Sales and marketing are different sides of the same coin. While marketing team’s job is to generate qualified, purchase-ready leads for the sales team, it is the sales team’s job to turn those leads into sales. Although it may seem that both departments have different objectives, in the end, the goal remains the same: marketing to drive sales and generate revenue.
According to research by Marketo and ReachForce, half of sales’ time is spent on unproductive prospecting, with sales ignoring as much as 80% of marketing leads. It’s important to empower the sales team with the right information by the marketing team, and that both teams know exactly when to handover the qualified leads from marketing to sales. Marketers have to prepare the sales team with necessary information and content to add value to existing relationships with leads.
Marketing and sales alignment basically means the process of getting the two teams to work together toward a common goal efficiently.
The sales and marketing departments are different bodies, which causes differences in the following ways:
Marketing and sales teams work toward the same goals: converting new leads to revenue closure. However, because of the perceived handoff from marketing to sales, this process can seem like two separate stages.
Marketing goals are mostly long-term – which is generating potential sales leads by building a foundation with strong branding and content. It focuses more on scoring and nurturing leads for the long term.
Sales goals, on the other hand, are short term – it’s mostly monthly or quarterly targets to achieve.
Incorporating marketing into sales activities and working closely with the sales team allows marketers to see how they contribute towards the success of the sales team. Marketers can get a better understanding of the impact of lead quality, and sales teams can understand the need to follow up quickly.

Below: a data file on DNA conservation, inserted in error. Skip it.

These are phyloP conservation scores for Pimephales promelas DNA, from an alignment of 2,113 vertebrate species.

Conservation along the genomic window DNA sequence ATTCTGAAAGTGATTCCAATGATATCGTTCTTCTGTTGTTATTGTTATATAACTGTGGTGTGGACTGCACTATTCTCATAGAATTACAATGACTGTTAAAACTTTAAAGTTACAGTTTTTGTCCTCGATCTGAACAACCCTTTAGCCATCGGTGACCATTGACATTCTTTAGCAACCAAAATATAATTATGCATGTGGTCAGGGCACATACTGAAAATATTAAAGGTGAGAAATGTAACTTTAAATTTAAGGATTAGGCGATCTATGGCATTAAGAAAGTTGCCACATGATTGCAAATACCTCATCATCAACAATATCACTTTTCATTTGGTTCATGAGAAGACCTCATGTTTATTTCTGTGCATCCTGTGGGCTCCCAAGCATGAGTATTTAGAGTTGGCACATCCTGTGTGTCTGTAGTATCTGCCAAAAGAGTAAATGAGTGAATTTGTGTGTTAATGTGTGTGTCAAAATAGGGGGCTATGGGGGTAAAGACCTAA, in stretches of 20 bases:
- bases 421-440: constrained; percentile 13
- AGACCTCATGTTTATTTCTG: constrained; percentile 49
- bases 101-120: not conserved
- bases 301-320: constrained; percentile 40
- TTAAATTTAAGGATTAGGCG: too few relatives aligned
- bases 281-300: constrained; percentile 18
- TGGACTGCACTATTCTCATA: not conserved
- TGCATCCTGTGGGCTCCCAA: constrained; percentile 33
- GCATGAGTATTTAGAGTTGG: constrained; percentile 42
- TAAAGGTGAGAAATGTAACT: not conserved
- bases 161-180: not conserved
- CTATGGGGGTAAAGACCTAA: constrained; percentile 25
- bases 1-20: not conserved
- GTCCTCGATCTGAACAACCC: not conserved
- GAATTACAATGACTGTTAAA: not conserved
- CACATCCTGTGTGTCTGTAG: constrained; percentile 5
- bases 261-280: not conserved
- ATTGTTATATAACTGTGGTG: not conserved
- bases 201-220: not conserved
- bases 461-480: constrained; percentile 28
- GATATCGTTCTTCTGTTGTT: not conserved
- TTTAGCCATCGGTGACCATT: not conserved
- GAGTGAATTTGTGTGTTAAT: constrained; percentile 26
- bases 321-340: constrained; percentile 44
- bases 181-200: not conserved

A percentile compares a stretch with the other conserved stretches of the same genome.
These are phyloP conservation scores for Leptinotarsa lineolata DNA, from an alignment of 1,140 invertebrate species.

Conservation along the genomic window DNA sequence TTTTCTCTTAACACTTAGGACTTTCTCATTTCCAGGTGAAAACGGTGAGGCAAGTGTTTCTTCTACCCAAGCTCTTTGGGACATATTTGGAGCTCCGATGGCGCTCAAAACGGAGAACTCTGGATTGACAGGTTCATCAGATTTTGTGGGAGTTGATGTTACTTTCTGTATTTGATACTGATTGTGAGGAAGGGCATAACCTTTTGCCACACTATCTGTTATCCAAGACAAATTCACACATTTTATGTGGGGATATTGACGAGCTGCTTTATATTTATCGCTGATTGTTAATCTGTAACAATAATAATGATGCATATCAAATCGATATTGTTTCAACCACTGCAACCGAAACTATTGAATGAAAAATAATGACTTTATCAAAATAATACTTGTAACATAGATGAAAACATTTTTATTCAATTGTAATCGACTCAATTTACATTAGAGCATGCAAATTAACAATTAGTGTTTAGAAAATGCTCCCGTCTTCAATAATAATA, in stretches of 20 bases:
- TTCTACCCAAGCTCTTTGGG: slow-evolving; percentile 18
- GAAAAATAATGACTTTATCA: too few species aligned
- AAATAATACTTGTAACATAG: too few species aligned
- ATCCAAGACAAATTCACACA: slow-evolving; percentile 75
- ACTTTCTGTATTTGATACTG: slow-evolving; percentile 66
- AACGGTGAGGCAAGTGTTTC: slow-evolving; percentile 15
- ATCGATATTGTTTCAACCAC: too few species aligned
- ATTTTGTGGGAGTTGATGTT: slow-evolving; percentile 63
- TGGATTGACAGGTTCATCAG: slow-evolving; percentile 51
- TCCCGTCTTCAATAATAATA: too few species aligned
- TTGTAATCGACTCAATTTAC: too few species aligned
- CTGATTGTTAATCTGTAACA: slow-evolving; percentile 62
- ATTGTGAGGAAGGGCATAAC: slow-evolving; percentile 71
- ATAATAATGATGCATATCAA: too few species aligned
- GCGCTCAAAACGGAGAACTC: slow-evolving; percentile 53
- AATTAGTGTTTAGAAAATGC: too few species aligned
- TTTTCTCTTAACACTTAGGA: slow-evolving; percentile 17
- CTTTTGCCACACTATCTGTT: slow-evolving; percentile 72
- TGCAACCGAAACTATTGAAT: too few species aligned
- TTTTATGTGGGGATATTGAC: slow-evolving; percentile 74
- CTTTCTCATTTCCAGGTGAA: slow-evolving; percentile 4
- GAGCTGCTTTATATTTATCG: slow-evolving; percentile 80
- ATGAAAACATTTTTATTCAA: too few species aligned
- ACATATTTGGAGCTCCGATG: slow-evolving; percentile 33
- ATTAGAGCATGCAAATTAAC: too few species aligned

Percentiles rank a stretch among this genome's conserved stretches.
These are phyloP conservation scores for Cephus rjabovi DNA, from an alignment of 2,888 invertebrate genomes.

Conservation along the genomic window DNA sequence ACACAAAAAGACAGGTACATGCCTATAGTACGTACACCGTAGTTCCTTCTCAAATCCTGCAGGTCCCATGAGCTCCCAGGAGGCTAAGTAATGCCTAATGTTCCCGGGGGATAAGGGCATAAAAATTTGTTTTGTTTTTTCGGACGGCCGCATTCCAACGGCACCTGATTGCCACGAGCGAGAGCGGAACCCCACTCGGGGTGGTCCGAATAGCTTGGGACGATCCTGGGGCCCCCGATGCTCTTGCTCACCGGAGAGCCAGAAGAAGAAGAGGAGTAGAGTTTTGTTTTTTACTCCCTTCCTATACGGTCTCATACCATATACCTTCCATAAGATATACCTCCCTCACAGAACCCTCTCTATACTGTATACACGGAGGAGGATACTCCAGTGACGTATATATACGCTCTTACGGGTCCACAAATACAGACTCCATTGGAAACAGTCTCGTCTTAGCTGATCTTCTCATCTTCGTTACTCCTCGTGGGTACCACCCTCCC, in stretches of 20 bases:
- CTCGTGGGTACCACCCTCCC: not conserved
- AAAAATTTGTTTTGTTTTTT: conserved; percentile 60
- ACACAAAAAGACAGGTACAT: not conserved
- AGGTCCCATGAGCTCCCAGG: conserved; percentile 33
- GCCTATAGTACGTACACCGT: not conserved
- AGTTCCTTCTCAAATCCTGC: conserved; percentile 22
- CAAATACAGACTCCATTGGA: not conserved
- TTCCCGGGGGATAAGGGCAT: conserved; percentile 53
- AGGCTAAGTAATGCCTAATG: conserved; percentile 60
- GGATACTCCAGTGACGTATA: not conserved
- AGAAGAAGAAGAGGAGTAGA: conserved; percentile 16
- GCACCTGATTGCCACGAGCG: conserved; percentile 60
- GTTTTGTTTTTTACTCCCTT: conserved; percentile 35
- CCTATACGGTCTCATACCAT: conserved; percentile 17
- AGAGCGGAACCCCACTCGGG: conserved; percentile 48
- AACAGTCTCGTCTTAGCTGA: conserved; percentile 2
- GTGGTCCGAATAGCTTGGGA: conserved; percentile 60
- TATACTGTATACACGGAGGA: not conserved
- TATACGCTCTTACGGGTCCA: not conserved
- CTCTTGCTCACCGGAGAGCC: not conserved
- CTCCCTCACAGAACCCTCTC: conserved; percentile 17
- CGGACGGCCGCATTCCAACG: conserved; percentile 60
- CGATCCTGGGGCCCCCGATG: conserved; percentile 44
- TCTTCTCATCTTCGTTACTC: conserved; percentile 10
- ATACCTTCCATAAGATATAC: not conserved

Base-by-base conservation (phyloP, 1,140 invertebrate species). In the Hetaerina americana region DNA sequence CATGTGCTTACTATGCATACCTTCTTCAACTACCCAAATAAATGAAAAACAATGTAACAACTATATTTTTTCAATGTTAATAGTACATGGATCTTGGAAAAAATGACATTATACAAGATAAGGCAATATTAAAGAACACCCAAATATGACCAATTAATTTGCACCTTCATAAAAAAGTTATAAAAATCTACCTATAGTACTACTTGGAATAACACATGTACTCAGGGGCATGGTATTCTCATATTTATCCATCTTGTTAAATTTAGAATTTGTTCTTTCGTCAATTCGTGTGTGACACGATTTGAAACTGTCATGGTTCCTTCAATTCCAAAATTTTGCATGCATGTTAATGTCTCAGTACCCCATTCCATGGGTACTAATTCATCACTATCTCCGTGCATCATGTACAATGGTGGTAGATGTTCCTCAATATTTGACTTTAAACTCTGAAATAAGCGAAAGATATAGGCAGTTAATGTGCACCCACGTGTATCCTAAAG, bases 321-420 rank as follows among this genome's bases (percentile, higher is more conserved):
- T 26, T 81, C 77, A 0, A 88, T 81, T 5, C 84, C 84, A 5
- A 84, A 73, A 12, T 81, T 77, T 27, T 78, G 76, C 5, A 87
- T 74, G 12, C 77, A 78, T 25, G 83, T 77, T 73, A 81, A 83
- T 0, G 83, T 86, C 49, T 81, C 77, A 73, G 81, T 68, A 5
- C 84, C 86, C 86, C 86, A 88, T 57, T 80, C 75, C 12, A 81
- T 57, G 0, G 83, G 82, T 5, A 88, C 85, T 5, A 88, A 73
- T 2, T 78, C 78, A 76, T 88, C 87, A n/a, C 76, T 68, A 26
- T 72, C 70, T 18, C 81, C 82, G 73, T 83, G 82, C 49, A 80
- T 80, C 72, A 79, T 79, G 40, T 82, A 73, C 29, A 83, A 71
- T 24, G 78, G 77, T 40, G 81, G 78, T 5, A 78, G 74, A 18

Creating the right goals between marketing and sales is imperative for proper alignment. Defining roles for marketing and sales helps move leads through the funnel more effectively. Defining specific roles ensures that every part of the lead’s journey is accounted for.
Marketing supports revenue goals by generating more qualified leads to pass on to the sales team. It helps to focus on many things, including full-funnel marketing programs, lead nurturing, and analytics. Marketing supports sales enablement through content creation, understanding the sales process, and product and data sheet creation. This team creates valuable and instructive content to help the sales reps and provide materials for lead gen and nurturing.
SLAs contribute to another critical part of sales and marketing alignment: making sure no qualified lead is left behind. The SLAs prioritize and assign a time stamp to leads. When marketing passes on a lead, sales teams have a certain window of time before making the first call. Once a given amount of time has elapsed, reps receive a reminder email.
The traditional sales funnel modeled a process whereby a large audience was sorted down to leads, then prospects, and then finally sales.
Sales Development Representatives can further help you streamline the sales qualification process and ensure the best results in the handover from marketing to sales. More consistent the follow up on leads better the conversion of leads into opportunities.